After their 3-2 victory over the Pittsburgh Penguins on Tuesday night, the Chicago Blackhawks hit the halfway point of their season, and despite plenty of obstacles and handwringing over their roster construction, they’re still well-positioned to make another run at a Stanley Cup title.
With that in mind, we’re taking a look at where the team stands at the halfway mark of the 2015-16 season, and examining what they need to do in order to get their fourth championship in seven seasons.
To start that process, we’re going to take a look at the three biggest surprises for the team so far this season.
Artemi Panarin’s Quick Ascent to Stardom
There was plenty of excitement when the Blackhawks signed Panarin to a contract last year, but no one could have predicted just how rapidly the young winger would adjust to the American game.
Forming one of the NHL’s best lines with Artem Anisimov and Patrick Kane, Panarin has scored 15 goals and dished out 23 assists in his first 42 NHL games, and he is already a big favorite to take home the Calder Trophy when all is said and done this year.
Sure, his possession numbers aren’t great, and there are times when he can be too passive with the puck, but with his quick progression and his chemistry with Kane, Panarin is a star in the making for the Blackhawks, and he’s showing no signs of slowing down.
Brent Seabrook’s Offensive Explosion
When Seabrook signed a lucrative contract extension before the season got underway, there was plenty of hand-wringing nationally and a lot of questions locally: is a guy who isn’t known as a premier offensive defenseman really worth that type of money?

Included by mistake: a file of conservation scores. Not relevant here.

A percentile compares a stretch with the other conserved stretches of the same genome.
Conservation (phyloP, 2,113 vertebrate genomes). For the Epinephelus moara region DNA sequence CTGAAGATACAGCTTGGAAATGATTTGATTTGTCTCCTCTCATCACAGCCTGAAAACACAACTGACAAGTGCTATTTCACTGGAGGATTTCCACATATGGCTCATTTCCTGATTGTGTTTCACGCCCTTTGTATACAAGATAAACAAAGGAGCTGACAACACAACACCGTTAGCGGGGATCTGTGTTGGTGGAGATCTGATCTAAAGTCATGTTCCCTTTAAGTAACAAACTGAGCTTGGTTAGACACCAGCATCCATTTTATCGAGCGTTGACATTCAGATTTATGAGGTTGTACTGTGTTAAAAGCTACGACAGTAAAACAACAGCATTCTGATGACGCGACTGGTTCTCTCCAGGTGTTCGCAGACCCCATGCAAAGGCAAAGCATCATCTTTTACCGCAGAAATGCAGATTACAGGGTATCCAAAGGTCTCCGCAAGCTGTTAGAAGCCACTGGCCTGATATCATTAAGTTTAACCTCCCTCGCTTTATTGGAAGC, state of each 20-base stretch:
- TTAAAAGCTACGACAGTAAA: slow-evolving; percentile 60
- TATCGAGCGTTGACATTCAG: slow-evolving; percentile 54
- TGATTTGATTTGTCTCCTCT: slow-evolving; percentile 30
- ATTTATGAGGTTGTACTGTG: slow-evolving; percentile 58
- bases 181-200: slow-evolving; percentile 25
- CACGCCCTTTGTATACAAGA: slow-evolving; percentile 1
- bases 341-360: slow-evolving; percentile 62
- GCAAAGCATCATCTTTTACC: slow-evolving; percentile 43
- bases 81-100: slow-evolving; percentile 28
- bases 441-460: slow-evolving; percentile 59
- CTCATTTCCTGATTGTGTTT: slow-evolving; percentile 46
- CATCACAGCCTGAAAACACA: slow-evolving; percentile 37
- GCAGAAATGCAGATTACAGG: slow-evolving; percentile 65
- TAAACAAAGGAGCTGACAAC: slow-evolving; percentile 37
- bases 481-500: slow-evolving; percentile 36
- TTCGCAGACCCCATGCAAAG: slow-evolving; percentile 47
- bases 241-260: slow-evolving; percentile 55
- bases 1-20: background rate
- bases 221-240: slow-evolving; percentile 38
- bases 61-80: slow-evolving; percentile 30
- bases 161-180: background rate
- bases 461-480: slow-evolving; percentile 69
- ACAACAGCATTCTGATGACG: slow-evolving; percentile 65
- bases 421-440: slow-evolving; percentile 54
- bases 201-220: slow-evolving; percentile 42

Even with the pressure of trying to live up to a contract and the difficulty in playing for a chunk of time without Duncan Keith to alleviate pressure on the defensive side of the ice, Seabrook has thrived, and his offensive numbers are all up to boot. He’s on pace to set new career highs in both goals and assists this season, and he’s been instrumental in keeping the team’s offense afloat this year.
Whether he can continue to put up these type of numbers will remain to be seen, but one thing is for certain: Seabrook has kicked his offensive game into a gear that hasn’t been seen in recent seasons, and his nose for the puck has added a new wrinkle to the Hawks’ offense.
Power Play Settling Into a Rhythm
Blackhawks fans have likely become used to hearing this refrain during the team’s current run of success:
“With all of that talent, how are they so bad on the power play?”
When looking at the numbers, this question holds validity. Over the past three seasons, the Blackhawks have finished in the bottom half of the league in power play percentage twice, and they ranked 11th in the league in the 2013-14 season.
This season, however, everything has changed. The team currently ranks third in the league in power play percentage, converting on 22.6 percent of their opportunities on the man-advantage. Patrick Kane has been a huge reason for that success, as the winger has racked up 12 power play goals (tied for the league lead) and is also at the top of the heap in power play points this season, with 21 on the year.
Panarin, Seabrook, and Duncan Keith have all made a big impact on the man-advantage as well, notching double-digit point totals on the power play, and the change has been evident in this team.
They move the puck better than they have in previous seasons, they get more quality shots on net, and they have seemingly found a formula that can generate pressure consistently.
If they can keep this kind of production up as the season moves along, it bodes well for their chances of bringing home another championship.